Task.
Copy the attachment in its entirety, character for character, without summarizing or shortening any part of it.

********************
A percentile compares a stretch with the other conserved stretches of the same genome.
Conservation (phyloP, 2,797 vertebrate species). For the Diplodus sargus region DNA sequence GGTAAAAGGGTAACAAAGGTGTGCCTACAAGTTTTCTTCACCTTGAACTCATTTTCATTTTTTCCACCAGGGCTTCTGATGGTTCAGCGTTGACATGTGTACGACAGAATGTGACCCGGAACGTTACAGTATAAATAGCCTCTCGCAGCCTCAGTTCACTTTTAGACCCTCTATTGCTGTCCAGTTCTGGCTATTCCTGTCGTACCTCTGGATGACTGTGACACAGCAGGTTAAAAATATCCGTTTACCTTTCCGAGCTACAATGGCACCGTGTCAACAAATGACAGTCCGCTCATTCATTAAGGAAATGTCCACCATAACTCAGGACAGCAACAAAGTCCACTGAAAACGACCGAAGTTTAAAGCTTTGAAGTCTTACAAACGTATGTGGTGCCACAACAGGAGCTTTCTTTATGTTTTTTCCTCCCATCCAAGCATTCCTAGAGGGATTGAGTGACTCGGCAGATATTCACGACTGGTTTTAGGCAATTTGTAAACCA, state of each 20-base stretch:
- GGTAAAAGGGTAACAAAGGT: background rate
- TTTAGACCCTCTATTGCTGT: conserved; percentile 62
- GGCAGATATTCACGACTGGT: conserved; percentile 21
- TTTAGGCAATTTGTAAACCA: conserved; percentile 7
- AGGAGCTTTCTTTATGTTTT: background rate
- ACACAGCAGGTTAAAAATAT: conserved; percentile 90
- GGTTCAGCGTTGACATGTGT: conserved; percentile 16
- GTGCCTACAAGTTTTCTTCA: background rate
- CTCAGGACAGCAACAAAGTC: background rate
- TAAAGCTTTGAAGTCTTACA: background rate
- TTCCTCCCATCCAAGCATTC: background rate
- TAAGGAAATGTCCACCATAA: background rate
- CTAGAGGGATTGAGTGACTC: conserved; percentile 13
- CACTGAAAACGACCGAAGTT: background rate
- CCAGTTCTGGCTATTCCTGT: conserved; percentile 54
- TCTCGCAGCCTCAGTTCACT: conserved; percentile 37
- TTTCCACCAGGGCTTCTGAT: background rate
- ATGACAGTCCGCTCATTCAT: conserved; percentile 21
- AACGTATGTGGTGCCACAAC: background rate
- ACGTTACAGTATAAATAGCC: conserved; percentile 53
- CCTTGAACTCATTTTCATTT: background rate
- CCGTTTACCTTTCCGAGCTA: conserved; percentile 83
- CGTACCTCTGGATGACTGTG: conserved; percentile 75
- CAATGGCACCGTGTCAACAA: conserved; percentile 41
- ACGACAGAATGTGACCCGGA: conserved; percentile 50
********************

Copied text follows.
A percentile compares a stretch with the other conserved stretches of the same genome.
Conservation (phyloP, 2,797 vertebrate species). For the Diplodus sargus region DNA sequence GGTAAAAGGGTAACAAAGGTGTGCCTACAAGTTTTCTTCACCTTGAACTCATTTTCATTTTTTCCACCAGGGCTTCTGATGGTTCAGCGTTGACATGTGTACGACAGAATGTGACCCGGAACGTTACAGTATAAATAGCCTCTCGCAGCCTCAGTTCACTTTTAGACCCTCTATTGCTGTCCAGTTCTGGCTATTCCTGTCGTACCTCTGGATGACTGTGACACAGCAGGTTAAAAATATCCGTTTACCTTTCCGAGCTACAATGGCACCGTGTCAACAAATGACAGTCCGCTCATTCATTAAGGAAATGTCCACCATAACTCAGGACAGCAACAAAGTCCACTGAAAACGACCGAAGTTTAAAGCTTTGAAGTCTTACAAACGTATGTGGTGCCACAACAGGAGCTTTCTTTATGTTTTTTCCTCCCATCCAAGCATTCCTAGAGGGATTGAGTGACTCGGCAGATATTCACGACTGGTTTTAGGCAATTTGTAAACCA, state of each 20-base stretch:
- GGTAAAAGGGTAACAAAGGT: background rate
- TTTAGACCCTCTATTGCTGT: conserved; percentile 62
- GGCAGATATTCACGACTGGT: conserved; percentile 21
- TTTAGGCAATTTGTAAACCA: conserved; percentile 7
- AGGAGCTTTCTTTATGTTTT: background rate
- ACACAGCAGGTTAAAAATAT: conserved; percentile 90
- GGTTCAGCGTTGACATGTGT: conserved; percentile 16
- GTGCCTACAAGTTTTCTTCA: background rate
- CTCAGGACAGCAACAAAGTC: background rate
- TAAAGCTTTGAAGTCTTACA: background rate
- TTCCTCCCATCCAAGCATTC: background rate
- TAAGGAAATGTCCACCATAA: background rate
- CTAGAGGGATTGAGTGACTC: conserved; percentile 13
- CACTGAAAACGACCGAAGTT: background rate
- CCAGTTCTGGCTATTCCTGT: conserved; percentile 54
- TCTCGCAGCCTCAGTTCACT: conserved; percentile 37
- TTTCCACCAGGGCTTCTGAT: background rate
- ATGACAGTCCGCTCATTCAT: conserved; percentile 21
- AACGTATGTGGTGCCACAAC: background rate
- ACGTTACAGTATAAATAGCC: conserved; percentile 53
- CCTTGAACTCATTTTCATTT: background rate
- CCGTTTACCTTTCCGAGCTA: conserved; percentile 83
- CGTACCTCTGGATGACTGTG: conserved; percentile 75
- CAATGGCACCGTGTCAACAA: conserved; percentile 41
- ACGACAGAATGTGACCCGGA: conserved; percentile 50